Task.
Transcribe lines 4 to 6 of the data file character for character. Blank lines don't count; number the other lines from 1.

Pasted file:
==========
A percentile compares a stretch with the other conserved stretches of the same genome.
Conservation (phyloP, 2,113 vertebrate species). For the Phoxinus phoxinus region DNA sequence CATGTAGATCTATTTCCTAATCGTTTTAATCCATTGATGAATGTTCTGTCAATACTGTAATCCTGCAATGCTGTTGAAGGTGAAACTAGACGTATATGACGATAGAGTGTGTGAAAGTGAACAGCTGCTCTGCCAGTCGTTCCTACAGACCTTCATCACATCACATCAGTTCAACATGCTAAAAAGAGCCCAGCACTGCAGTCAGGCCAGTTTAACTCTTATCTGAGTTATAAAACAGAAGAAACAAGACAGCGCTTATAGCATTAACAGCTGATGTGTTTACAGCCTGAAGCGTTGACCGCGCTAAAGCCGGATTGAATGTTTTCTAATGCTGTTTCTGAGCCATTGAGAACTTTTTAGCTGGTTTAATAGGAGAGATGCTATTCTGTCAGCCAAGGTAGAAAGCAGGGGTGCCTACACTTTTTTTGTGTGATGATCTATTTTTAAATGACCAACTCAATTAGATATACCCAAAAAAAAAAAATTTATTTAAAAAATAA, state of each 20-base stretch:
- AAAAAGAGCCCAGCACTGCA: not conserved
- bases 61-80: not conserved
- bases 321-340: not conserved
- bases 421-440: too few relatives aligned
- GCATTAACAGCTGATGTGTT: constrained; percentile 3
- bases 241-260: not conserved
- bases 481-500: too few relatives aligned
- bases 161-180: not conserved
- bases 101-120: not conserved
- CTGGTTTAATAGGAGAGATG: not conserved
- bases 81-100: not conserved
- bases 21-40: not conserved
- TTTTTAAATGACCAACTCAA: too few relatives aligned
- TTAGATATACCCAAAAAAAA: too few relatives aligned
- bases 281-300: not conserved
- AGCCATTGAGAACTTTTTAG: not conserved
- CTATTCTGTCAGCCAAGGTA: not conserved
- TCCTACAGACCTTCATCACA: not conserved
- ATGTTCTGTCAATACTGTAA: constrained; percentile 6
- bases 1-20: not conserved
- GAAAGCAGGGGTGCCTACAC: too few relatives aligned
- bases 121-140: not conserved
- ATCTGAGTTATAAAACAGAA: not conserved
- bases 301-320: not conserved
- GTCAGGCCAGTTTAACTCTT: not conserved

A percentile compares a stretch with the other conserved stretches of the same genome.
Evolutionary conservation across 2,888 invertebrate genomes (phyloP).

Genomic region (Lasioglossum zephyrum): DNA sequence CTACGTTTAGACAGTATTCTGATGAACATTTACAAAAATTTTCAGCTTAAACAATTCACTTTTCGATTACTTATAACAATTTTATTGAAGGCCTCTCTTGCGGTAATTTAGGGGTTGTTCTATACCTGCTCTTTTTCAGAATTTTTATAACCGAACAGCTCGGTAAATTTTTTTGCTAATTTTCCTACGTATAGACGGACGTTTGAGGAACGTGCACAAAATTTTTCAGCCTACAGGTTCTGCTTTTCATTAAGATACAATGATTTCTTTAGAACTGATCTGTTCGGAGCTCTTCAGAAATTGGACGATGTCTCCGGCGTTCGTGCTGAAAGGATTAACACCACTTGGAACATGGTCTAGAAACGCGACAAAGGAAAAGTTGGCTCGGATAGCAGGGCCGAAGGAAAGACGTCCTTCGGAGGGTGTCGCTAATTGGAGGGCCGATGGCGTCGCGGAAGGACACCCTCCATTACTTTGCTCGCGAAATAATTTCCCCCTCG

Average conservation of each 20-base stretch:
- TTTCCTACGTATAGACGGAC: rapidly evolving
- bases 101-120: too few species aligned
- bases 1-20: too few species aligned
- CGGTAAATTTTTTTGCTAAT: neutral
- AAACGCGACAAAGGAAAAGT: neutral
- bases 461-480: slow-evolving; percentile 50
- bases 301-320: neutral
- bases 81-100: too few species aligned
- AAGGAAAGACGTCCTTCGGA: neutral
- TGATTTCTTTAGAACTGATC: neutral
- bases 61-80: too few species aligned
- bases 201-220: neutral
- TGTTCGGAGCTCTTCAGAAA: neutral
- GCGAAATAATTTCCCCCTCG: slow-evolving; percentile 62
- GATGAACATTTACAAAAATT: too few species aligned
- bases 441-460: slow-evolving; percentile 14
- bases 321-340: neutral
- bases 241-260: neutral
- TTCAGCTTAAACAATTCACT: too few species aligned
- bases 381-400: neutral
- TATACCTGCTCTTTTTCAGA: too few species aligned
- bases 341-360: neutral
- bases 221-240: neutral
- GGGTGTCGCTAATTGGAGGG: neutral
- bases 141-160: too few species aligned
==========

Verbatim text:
- bases 61-80: not conserved
- bases 321-340: not conserved
- bases 421-440: too few relatives aligned